NATIONAL SCIENCE FOUNDATION RESEARCH TEAM LEAD, DR. BIRGIT SCHWENZER, AND NORTHWESTERN UNIVERSITY ARE DEVELOPING A SOLUTION THAT WORKS WITH CURRENT MASKS TO DEACTIVATE VIRUSES ON CONTACT.

National Science Foundation — Creating a Virus Killing Face Mask

The Not Old Better Show, Science & Technology Interview Series

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The Not Old Better Show, 2020. Image courtesy
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Welcome to The Not Old Better Show. I’m Paul Vogelzang, and this is episode #448. Today’s show is brought to you by Skylight Frame.

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Please check out Skylight Frame for a great Mother’s Day offer!

As part of health, science, and the arts series, we’ll be joined today by David Leventhal, who is the Program Director and founding teacher of the Dance for PD approach.

Before we join David Leventhal, I want to give everyone a National Science Foundation update from the front lines of COVID 19. And, perhaps some good news, too.

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A new mask from NSF and NU, will deactivate the COVID 19 virus

As we’ve been following the news reports, we all are wearing masks, social distancing, and ordering for delivery in.

Here’s the issue with the masks, and why they’re important: the spread of infectious respiratory diseases, such as COVID-19, typically starts when an infected person releases virus-laden respiratory droplets through coughing or sneezing. To further slow and even prevent the virus from spreading, we need to greatly reduce the number and activity of the viruses in those just released respiratory droplets.

Current masks worn by individuals provide a physical barrier, reducing the number of escaped respiratory droplets that would become a new source of infection after entering the atmosphere or landing on objects and surfaces.

But, through a RAPID funding grant from the National Science Foundation, a new self-sanitizing medical face mask is being developed to deactivate viruses on contact.

This new mask mitigates the transmission and spread of viruses. How does it do it?

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Always fascinating work from the National Science Foundation, and we thank NSF for their work and time.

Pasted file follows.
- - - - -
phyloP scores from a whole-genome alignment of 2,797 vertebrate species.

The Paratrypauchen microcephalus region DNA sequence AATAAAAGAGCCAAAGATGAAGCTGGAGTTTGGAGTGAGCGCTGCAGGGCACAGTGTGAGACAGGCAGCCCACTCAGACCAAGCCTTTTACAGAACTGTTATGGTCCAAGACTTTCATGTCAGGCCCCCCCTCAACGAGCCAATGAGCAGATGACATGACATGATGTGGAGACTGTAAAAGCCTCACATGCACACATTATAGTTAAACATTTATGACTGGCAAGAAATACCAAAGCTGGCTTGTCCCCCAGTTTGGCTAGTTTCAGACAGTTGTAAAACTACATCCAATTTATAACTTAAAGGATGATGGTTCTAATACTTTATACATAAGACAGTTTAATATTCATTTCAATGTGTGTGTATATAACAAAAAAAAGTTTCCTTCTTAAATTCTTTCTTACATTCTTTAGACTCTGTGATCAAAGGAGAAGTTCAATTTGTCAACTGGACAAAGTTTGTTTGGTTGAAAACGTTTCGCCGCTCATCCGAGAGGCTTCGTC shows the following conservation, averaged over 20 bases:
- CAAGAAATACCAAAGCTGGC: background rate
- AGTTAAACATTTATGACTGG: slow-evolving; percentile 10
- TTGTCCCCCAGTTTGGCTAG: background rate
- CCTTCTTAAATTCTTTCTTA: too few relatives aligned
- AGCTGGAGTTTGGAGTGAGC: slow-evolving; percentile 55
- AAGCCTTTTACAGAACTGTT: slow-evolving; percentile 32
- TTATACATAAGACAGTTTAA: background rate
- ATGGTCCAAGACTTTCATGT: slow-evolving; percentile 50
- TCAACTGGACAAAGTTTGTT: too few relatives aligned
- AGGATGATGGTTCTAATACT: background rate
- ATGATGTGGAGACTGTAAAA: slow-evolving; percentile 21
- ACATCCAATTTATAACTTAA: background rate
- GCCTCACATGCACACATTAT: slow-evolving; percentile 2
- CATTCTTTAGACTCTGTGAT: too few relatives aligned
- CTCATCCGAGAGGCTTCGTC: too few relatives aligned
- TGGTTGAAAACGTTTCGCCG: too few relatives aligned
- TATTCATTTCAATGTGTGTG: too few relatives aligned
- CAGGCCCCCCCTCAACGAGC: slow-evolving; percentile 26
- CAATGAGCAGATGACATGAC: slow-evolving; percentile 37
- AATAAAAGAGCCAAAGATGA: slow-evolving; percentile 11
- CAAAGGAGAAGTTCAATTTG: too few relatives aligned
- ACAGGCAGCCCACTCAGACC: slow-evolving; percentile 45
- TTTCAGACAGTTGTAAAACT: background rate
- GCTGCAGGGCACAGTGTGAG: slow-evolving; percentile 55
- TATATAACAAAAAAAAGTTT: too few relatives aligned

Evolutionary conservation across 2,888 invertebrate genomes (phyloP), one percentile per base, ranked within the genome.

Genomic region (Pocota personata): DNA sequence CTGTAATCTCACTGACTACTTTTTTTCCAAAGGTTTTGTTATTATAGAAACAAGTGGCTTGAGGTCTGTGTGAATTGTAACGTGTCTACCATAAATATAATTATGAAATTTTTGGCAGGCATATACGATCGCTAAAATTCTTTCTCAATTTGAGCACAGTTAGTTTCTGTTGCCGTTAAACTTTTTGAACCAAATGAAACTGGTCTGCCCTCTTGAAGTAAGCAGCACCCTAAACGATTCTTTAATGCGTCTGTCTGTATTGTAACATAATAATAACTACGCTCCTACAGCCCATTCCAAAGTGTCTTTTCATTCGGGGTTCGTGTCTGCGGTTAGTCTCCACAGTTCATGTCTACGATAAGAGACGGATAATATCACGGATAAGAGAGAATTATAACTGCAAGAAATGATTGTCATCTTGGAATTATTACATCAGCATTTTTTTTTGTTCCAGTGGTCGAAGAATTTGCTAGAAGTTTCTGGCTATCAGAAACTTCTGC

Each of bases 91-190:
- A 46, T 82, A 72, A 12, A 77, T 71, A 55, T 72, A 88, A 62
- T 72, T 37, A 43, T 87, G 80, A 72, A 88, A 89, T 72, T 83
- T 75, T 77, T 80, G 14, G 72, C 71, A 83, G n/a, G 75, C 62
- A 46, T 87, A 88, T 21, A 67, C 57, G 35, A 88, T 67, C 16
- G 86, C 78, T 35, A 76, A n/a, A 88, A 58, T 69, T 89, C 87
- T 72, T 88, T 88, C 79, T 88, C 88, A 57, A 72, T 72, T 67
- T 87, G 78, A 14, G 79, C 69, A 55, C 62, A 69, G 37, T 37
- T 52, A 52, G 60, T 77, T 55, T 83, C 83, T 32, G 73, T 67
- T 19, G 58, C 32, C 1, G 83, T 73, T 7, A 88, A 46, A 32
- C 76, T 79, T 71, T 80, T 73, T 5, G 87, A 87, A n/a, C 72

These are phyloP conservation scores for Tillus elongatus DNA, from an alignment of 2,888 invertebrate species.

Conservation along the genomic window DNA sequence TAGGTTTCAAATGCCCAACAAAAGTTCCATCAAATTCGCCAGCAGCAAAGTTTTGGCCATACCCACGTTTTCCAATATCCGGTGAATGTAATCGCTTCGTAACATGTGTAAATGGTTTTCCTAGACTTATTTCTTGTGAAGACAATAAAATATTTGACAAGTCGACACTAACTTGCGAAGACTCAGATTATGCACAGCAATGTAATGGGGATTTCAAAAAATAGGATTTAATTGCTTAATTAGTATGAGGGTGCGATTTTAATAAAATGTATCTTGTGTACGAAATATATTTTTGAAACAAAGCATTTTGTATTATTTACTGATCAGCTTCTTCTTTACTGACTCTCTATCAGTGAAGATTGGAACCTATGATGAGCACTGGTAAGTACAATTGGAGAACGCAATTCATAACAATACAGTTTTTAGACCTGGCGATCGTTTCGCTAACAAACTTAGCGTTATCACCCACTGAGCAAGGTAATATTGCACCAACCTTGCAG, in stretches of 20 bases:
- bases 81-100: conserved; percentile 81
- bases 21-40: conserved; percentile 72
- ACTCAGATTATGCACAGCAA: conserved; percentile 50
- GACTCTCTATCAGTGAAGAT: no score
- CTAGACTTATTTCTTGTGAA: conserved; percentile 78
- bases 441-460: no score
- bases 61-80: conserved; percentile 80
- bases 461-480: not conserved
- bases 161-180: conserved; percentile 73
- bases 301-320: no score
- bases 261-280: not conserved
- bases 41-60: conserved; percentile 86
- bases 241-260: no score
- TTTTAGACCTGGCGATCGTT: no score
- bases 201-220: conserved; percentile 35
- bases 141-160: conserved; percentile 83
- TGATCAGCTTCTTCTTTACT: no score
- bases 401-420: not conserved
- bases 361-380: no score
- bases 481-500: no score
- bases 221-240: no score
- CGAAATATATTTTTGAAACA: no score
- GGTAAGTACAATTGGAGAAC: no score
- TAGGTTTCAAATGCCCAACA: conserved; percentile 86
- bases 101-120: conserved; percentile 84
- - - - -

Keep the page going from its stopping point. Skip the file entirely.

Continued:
Let’s move on to another impressive science story. The use of dance as therapy for Parkinson’s Disease, hence the name: Dance for PD.
Dance for PD was conceived in 2001 as a collaboration between the Mark Morris Dance Group (MMDG) and Brooklyn Parkinson Group and is now administered by MMDG, and David Leventhal.

Dance for PD was born from the idea that people with Parkinson’s could benefit from the insight and specific techniques and methods used by dancers to guide their own bodies and minds, Dance for PD® strives to increase coordination, balance, flexibility, and strength through music and movement from a broad range of dance styles. In classes led by professionally-trained dancers and musicians, participants experience the grace, fluidity, and power of dance in a social, joyful, and supportive environment. Dance for PD’s fundamental working principle is that professionally-trained dancers are movement experts whose knowledge about balance, sequencing, rhythm, and aesthetic awareness is useful to persons with PD.

We’re going to take a break, but will be right back with David Leventhal. We’ll learn more about David Leventhal’s program, Dance for PD, and we’ll hear David talk about how to get your family involved when needing more support from Dance for PD. Very helpful. Please stay tuned…

We’re back with David Leventhal, program director and founding member of the Mark Morris Dance Group program, Dance for PD.

My thanks to David Leventhal, and the Mark Morris Dance Group’s Dance for PD. My thanks, too, to the National Science Foundation. Of course, happy Mother’s Day, and my thanks to Skylight Frame for sponsoring the show. Finally, my thanks to you, our wonderful Not Old Better Show audience for your time and enthusiasm. Please keep your emails coming with show ideas and feedback: Paul@notold-better.com. Let’s practice smart social distancing, good health practices, and let’s talk about better. The Not Old Better Show. Thanks, everybody.
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